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Recently my husband and I spoke at our church’s fall retreat. One thing we shared was what we’ve learned through our journey with our son’s health issues. I decided to share some of these lessons here, as well. Hope you enjoy.
Do you struggle with worry over your children? Is there one child, in particular, who keeps you on your knees? Before I tell you what I’ve learned, I need to tell you the story.
See, the name Samuel means, “I asked of the Lord.” This makes it a perfect name for parents who’ve struggled with infertility, who’ve longed for a child, who are blessed with one of those “answered prayer” children.
It comes from the Bible, of course. In the Old Testament, Hannah named her son “Samuel,” because she had been barren, and the Lord heard her prayer for a child. In joy, Hannah says: “For this child, I have prayed.”
At one of my showers, someone knew we were naming our child “Samuel,” and gave me a blanket with those words: “For this child, I have prayed.” It was a thoughtful gift, but honestly, it made me uncomfortable.
To put it bluntly, we never asked the Lord for Sam.
Maybe vaguely, in the sense that we desired children eventually. But he was a “surprise,” coming at a time when my husband had just lost his job, and I hardly grasped, nor was “ready” for, all that parenting would ask me to do.
The meaning behind his name was yet another reminder of the inadequacies I struggled with as a mom…
I hadn’t prayed enough for my child. I struggled with postpartum depression. I had to be patient, and strong, and unselfish in motherhood, and I was none of those things, it seemed.
And then, the Lord showed up, and we began to pray for Samuel.
We prayed when he was three months old, and thought he was autistic.
We prayed when he was six months old, vomiting, crying, wheezing… having an allergic reaction to something, not knowing what.
We prayed on his first birthday, when his tests came back positive for severe allergies to milk, egg, and peanut, and we wondered what life would be like for us all.
We prayed six months later when he had an asthma attack, and rode in an ambulance to the children’s hospital downtown where he’d stay for a few days.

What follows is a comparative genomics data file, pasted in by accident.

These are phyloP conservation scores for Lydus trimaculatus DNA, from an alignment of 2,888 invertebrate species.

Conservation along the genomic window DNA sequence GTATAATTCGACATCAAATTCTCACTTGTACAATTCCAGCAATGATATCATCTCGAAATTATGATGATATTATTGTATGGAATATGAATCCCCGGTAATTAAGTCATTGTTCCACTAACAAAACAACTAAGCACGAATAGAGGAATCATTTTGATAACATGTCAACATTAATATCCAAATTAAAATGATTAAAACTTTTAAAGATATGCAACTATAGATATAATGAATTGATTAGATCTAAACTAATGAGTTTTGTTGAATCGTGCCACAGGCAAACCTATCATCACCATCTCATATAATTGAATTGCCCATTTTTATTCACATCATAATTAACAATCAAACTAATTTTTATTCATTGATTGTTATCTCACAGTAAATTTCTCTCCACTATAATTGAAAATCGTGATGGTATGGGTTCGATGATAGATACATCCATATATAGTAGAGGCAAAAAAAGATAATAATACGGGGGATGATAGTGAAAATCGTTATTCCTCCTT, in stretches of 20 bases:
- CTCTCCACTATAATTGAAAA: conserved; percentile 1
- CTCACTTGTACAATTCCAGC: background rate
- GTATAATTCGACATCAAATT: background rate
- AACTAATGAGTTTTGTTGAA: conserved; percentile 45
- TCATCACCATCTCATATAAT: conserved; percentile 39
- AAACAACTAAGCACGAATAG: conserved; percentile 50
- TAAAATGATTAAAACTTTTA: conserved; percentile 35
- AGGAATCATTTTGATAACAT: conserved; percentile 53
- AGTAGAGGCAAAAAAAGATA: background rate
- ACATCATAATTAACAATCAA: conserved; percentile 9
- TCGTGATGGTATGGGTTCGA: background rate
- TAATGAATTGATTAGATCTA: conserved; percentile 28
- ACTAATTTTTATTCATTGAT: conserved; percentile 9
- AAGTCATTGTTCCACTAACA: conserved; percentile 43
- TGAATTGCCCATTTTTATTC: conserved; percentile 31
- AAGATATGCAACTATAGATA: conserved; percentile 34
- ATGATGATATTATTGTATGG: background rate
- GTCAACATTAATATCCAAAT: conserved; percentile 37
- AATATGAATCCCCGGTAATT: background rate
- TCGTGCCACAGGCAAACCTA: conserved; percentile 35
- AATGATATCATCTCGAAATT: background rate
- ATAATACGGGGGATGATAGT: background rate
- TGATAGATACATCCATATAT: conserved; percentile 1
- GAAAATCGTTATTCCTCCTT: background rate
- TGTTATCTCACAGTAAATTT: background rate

We prayed when he had pneumonia, when fever and inflammation rattled his little body, and we made the night trek in our van (again) to the hospital.
We pray again every time he’s sick – oh, how awful it is when he gets sick – when we hear the coughing over the monitor, when we know he’s struggling to catch his breath, when we’ve done all we can do at home, when we wonder if it’s time for the emergency room, when we beg God to not have to pump those awful steroids in his growing body.
It’s a terrifying, uncomfortable, yet familiar pattern. We get down on our knees and pray for this child, and God answers.
For this child, I have prayed. And prayed, and prayed and prayed.
I never understood the whole get-down-on-your-knees thing, until I had kids. I was never that hungry, that desperate, that small. Now, I know.
I bow, and I kneel, and He listens.
Sam’s story is so big for a four-year-old. It’s a story, ongoing, of God’s goodness, and nearness, and colossal kindness to peek down and bless two worried parents on their knees.
Here’s what I know about parenting a child when you’re afraid.
- The fear is a good thing. See, those of us parenting a fragile, “porcelain globe” child have this wonderful secret the rest of you don’t know: Parents have no real control. I’m reminded almost daily that my child is the Lord’s. His days are in his hands. He needs me to pray for him. He is a lease from the Lord. For these reminders, I’m grateful for the fear. Our needs and longings for our children are good things, because they remind us to pray.
- The fear reveals your heart. I’ll tell you what it tells me about my heart. I love my children too much. They’re precious little idols to me. Every time I face a scary situation with my children, it is an opportunity for me to confess my agenda, and acknowledge that God loves me, loves my children, and knows what’s best.
- Sometimes, the yuckiest, most awful-feeling moments are actually beautiful. God speaks to me when I’m afraid. Like the quote I’ve heard: God whispers in blessings, but shouts in troubles. Todd and I bond most when we’re afraid for our kids. And it sounds crazy, but even the scary health scares with Sam are precious memories to me. Me singing to him, praying with him, telling him stories about adventures of Little Bear while we’re sitting in hospital beds, while I’m giving him breathing treatments. These moments are gifts.
It may not be health issues that worry your heart. Maybe you worry about something else. (They tell me the little years have nothing on the scary teenage ones. We’ll see.) The point is if you don’t have a worry yet, you will.
And when you do, when you look to Him, you’ll find this: “When I am weak, then He is strong.” God loves to use impossible situations, when all seems lost, when things are desperate, when He Is Your Only Hope. This is where He shines.
Little ones to Him belong; they are weak but He is strong.
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